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CHESAPEAKE ENERGY: Balancing Corporate Philanthropy with Employee Perks

Monday, Feb. 11, 2013

From sponsoring the city's basketball team to funding schools, food banks and art foundations, Chesapeake Energy has played a pivotal role in Oklahoma City's development. Amidst ongoing austerity measures, due to low prices for natural gas and rising drilling costs, Chesapeake announced plans to cut charitable contributions in half, leaving many local nonprofits worried. Meanwhile, construction on a fifth restaurant is underway at the company's headquarters, and newly appointed Chairman Archie Dunham confirmed that the onsite child-care facility, 72,000 square foot gym and company restaurants would continue operating per usual — save for a slight increase in gym fees. In tight economic times, how high of a priority should companies grant corporate citizenry relative to other expenses?

  Patrick: Chesapeake is in the clear here. Short of reneging on legally binding pledges, Chesapeake is under no obligation to sustain past levels of giving. In tight economic times, companies must turn their focus to what drives growth - employees - without them, the very possibility of corporate citizenry is eliminated. Health centers, child-care facilities and campus restaurants have become commonplace and are justified in their ability to drive productivity and recruit top talent. Corporate citizenry comes after productivity, not the other way around.

  Kirk: Come on, Patrick. You've bought in too heavily to the maximize shareholder value at all costs paradigm. Businesses are social institutions and are part of our societal fabric. It is clear that Chesapeake Energy has allowed a number local nonprofits to become dependent on their charitable giving, and sudden removal of those funds would create substantial harm. It follows that large corporations, while certainly not obligated to make charitable donations, are responsible for gradually stepping down the contributions they currently make. This is particularly true if they have highly visible projects like restaurants or fitness centers underway. A solution adopted by many large corporations is to create an endowed foundation to exclusively manage the company's charitable activities: which allows the company to step down contributions without taking more from earnings.

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Joe Schmid said on Feb 28, 2013
The announcement for a 50% reduction in charitable giving within three years is not as draconian as the synopsize would lead us to believe, an immediate cut. The monies already spent on the capital projects mentioned are sunk, and have no bearing on a decision to move forward or not. My sense is finishing them was a sound financial decision. Oil and gas exploration and production business is high stakes/high risk. We all tend to look at only the upside of risk and our expectations of performance are grounded in this upside mindset. When markets and conditions shift south there is always going to be denial and anger as a natural part of the grieving process. The company debt to capitalization is in the ditch; and the BOD is carrying out its fiduciary responsibilities to the stockholders. Mr. McClendon has pledged to personally help offset the losses to the school system?s 15% dependency through funds derived as part of his ownership of the Thunder (which speaks to the ethics of Mr. McClendon at the personal level). The concurrently announced $190M reduction in overhead over 24 months will have a significant impact on the community if it cannot be handled through normal attrition which will be the ethical challenge to the management team. Kirk brings into play the ethical issue of growing and feeding a dependency at the organizational level. This then calls into question the ethics at the systemic level of in-kind dependencies in the U.S. One learning here should be that organizations who have private donations as a significant part of their income stream should never budget those donations toward funding ongoing day-to-day operations. - Like - 2 people like this.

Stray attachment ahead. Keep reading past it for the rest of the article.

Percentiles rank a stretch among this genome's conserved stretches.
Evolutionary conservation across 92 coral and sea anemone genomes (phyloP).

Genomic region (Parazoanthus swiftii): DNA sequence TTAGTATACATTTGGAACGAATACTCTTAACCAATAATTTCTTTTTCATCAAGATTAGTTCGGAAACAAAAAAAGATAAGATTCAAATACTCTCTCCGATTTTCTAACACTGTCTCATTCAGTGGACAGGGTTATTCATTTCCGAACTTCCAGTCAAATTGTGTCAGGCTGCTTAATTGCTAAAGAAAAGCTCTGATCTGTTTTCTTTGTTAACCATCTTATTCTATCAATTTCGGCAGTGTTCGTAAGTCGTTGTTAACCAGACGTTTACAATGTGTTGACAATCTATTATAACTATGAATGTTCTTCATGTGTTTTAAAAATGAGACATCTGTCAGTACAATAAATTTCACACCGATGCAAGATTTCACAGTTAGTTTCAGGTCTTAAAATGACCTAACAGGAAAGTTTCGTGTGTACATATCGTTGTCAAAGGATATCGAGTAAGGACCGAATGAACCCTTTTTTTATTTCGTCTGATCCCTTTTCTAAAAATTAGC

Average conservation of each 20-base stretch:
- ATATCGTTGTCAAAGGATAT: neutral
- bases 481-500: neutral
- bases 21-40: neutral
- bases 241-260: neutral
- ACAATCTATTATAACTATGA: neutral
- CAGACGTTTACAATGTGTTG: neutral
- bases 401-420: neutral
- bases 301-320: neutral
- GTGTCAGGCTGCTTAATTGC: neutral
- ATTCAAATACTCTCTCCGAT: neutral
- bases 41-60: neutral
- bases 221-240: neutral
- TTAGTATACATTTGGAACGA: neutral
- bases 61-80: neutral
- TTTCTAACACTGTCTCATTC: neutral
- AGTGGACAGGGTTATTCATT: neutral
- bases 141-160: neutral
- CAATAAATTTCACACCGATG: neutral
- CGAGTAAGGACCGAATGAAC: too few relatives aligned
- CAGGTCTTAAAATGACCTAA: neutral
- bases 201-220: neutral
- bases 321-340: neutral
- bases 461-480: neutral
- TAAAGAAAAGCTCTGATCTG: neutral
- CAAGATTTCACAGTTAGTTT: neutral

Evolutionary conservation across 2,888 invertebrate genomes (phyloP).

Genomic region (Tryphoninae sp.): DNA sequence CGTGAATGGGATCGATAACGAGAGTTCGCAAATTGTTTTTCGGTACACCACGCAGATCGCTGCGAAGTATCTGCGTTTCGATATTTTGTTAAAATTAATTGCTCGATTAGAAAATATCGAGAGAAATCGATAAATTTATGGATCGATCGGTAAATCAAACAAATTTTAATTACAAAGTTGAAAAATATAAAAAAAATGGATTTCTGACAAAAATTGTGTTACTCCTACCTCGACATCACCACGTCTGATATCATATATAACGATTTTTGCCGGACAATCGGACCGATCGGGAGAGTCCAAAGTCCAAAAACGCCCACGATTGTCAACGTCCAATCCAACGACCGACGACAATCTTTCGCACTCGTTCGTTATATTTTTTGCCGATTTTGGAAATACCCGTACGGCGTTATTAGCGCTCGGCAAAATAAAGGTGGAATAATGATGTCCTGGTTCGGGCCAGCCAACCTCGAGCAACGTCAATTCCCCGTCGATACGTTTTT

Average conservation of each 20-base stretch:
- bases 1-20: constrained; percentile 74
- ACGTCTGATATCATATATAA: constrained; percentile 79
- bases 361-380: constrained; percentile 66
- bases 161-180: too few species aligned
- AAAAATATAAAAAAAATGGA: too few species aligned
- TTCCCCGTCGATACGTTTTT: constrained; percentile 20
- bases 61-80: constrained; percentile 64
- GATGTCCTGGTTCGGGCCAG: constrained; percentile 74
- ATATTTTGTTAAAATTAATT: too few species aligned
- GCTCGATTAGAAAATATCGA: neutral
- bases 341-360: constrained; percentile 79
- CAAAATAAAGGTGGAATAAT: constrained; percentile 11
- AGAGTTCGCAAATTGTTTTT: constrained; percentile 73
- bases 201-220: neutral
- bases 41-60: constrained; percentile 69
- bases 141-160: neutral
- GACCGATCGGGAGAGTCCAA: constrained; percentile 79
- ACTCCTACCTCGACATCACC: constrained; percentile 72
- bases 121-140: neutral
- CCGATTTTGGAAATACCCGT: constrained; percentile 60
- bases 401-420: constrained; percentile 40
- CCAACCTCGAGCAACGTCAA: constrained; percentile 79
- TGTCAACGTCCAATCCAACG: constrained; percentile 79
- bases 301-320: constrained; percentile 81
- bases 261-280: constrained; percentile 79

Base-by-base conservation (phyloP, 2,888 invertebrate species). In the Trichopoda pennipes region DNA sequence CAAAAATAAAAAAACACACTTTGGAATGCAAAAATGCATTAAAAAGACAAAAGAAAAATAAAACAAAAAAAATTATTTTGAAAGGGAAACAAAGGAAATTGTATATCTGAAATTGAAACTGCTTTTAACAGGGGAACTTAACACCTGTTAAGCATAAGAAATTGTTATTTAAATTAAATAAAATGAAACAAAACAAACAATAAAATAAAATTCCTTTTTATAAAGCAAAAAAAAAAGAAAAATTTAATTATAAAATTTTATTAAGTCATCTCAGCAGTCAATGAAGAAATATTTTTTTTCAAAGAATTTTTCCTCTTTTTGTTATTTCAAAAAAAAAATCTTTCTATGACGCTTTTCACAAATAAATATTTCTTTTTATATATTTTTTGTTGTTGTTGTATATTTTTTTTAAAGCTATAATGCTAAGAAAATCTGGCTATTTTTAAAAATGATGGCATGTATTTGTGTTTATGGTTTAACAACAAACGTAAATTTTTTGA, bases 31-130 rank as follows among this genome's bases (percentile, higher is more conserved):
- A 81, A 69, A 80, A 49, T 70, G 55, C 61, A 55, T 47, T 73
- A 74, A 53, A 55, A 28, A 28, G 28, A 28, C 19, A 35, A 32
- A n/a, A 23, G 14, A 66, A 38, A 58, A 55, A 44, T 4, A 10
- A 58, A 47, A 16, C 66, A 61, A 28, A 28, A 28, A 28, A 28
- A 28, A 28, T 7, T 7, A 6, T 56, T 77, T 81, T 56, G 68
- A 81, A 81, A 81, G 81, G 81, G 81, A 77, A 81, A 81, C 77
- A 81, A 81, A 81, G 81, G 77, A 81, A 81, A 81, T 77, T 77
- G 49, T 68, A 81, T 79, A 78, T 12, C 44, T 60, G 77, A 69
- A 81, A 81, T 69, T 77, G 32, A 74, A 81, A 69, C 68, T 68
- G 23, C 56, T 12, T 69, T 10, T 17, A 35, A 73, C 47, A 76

Joe Schmid said on Mar 2, 2013
The announcement for a 50% reduction in charitable giving within three years is not as draconian as the synopsize would lead us to believe, i.e. an immediate cut. The monies already spent on the capital projects mentioned are sunk, and have no bearing on a decision to move forward or not. My sense is finishing them was a sound financial decision. Oil and gas exploration and production business is high stakes/high risk. We all tend to look at only the upside of risk and our expectations of performance are grounded in this upside mindset. When markets and conditions shift south there is always going to be denial and anger as a natural part of the grieving process. The company debt to capitalization is in the ditch; and the BOD is carrying out its fiduciary responsibilities to the stockholders. Mr. McClendon has pledged to personally help offset the losses to the school system 15% dependency through funds derived as part of his ownership of the Thunder (which speaks to the ethics of Mr. McClendon at a personal level). The concurrently announced $190M reduction in overhead over 24 months will have a significant impact on the community if it cannot be handled through normal attrition. Kirk brings into play the ethical issue of growing and feeding a dependency at the organizational level; which then calls into question the ethics at the systemic level of in-kind dependencies in the U.S. One learning here should be that organizations who have private donations as a significant part of their income stream should never use those donations to fund ongoing day-to-day operations budgeting. - Like
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